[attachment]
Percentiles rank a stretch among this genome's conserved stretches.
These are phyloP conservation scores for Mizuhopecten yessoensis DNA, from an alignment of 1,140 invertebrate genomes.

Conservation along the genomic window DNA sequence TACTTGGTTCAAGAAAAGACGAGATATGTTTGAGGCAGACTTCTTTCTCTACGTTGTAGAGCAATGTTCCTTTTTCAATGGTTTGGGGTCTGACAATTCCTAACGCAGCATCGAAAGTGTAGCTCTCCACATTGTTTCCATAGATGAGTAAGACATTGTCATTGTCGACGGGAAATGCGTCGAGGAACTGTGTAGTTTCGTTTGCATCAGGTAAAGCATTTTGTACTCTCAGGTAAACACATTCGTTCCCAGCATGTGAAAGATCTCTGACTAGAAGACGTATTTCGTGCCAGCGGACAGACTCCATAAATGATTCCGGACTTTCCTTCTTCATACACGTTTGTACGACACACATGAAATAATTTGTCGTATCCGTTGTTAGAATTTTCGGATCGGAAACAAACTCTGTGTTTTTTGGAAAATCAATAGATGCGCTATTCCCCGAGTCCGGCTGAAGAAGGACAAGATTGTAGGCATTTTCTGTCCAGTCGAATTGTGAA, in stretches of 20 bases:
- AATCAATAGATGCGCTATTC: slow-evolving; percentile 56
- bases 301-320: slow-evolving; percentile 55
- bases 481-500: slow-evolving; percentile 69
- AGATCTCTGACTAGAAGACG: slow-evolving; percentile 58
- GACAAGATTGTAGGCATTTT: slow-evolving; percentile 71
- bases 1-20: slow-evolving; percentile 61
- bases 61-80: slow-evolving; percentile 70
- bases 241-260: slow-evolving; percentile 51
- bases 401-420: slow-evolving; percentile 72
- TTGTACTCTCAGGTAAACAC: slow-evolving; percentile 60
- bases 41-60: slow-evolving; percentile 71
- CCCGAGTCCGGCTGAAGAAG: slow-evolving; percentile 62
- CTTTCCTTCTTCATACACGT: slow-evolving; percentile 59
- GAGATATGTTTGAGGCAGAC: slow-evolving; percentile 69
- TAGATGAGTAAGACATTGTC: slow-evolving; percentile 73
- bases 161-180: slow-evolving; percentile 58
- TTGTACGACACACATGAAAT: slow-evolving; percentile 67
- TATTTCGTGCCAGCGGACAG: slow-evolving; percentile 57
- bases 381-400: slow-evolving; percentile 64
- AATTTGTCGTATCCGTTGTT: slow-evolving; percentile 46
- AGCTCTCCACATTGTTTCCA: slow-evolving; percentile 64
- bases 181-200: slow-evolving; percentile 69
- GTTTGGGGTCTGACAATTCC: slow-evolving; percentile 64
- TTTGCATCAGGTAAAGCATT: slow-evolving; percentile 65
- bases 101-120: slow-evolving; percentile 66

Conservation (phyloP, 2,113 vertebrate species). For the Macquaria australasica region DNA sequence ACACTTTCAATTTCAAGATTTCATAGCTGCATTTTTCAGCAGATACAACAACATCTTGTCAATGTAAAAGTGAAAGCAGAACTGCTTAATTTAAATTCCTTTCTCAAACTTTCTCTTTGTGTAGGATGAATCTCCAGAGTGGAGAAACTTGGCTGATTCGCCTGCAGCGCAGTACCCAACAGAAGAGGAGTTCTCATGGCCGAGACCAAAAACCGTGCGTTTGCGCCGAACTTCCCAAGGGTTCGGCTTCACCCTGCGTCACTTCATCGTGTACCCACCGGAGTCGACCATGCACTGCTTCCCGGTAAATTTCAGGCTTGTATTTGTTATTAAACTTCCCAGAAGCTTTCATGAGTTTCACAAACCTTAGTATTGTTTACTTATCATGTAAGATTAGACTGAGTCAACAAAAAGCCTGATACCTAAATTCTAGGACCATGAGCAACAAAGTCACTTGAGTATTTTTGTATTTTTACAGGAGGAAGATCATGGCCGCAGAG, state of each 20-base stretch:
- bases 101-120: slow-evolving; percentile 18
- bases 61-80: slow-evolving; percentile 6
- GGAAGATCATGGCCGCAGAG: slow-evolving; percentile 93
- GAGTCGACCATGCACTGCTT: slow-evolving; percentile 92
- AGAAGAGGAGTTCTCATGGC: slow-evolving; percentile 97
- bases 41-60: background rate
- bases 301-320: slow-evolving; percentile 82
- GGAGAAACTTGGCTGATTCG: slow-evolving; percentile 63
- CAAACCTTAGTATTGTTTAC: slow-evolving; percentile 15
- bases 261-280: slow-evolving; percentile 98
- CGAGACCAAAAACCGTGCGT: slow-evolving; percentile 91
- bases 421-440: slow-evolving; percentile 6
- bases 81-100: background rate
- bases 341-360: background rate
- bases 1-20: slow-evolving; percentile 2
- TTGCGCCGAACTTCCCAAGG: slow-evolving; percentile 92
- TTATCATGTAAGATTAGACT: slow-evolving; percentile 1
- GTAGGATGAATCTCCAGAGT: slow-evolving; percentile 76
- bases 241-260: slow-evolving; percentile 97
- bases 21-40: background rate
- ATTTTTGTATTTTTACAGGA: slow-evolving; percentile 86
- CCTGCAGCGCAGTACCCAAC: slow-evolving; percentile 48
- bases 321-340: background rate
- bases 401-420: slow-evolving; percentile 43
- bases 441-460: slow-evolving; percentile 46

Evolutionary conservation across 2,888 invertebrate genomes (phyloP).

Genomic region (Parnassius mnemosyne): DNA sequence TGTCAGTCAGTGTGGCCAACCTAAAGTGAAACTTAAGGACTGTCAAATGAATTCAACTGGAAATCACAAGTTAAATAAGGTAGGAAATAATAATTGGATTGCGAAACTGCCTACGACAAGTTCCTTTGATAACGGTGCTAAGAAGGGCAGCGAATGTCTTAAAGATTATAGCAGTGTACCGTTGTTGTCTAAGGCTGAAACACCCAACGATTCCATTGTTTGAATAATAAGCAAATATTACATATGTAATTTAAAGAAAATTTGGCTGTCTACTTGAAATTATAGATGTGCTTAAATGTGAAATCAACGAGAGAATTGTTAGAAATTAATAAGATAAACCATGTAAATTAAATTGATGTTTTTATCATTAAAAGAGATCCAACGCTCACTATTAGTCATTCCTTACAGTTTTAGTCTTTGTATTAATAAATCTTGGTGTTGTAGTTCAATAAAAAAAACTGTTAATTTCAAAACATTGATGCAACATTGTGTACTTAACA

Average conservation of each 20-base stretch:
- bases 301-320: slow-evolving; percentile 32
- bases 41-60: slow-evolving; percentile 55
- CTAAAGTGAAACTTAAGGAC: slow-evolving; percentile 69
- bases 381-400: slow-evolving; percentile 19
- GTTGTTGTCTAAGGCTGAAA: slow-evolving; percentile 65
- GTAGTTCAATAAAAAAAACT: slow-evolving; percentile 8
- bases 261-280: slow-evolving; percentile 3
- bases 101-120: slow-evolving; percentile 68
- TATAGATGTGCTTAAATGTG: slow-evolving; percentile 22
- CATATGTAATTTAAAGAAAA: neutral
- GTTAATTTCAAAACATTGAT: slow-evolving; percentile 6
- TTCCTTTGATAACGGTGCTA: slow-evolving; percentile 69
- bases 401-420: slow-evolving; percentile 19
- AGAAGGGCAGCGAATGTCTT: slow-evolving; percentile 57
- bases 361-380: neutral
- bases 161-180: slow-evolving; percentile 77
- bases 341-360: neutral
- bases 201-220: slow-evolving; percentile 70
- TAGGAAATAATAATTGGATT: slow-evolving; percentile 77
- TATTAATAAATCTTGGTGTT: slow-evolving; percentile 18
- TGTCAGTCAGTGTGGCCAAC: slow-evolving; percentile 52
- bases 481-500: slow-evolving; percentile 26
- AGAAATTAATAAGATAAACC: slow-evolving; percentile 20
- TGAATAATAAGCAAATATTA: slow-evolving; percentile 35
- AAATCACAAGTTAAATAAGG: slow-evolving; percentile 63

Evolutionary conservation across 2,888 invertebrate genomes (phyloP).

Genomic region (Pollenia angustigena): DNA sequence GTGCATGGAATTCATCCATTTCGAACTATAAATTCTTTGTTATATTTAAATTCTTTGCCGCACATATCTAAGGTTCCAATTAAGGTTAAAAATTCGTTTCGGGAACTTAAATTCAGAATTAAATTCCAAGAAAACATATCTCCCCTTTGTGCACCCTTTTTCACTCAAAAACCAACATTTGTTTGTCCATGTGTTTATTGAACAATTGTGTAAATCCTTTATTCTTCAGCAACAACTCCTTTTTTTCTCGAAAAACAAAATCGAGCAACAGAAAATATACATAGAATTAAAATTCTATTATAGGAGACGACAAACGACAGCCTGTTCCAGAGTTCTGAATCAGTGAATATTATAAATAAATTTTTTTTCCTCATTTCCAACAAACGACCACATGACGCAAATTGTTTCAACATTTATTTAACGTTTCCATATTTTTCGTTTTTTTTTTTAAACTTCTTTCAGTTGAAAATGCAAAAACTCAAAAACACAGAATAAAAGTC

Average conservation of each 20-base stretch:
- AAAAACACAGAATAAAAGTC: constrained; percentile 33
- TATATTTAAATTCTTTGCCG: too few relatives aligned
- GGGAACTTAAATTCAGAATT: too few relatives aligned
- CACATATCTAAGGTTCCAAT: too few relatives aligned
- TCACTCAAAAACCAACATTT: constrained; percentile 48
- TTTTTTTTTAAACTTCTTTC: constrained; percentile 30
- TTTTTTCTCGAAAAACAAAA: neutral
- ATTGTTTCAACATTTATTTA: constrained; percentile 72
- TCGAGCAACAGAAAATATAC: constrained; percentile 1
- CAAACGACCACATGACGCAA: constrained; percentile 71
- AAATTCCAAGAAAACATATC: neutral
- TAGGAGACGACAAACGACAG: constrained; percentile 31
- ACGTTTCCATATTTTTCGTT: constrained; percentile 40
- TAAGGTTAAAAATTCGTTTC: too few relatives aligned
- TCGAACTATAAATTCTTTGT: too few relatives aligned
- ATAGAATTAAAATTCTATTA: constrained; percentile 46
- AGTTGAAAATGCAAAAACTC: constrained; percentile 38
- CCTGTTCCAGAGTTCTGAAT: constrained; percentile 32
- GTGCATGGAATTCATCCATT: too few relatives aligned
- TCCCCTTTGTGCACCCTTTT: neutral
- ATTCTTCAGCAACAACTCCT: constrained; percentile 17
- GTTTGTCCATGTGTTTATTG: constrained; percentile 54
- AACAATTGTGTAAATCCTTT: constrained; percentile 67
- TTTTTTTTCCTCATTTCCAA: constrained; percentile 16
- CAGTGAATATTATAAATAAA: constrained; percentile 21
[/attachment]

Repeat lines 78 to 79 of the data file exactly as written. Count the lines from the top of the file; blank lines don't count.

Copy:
- TGTCAGTCAGTGTGGCCAAC: slow-evolving; percentile 52
- bases 481-500: slow-evolving; percentile 26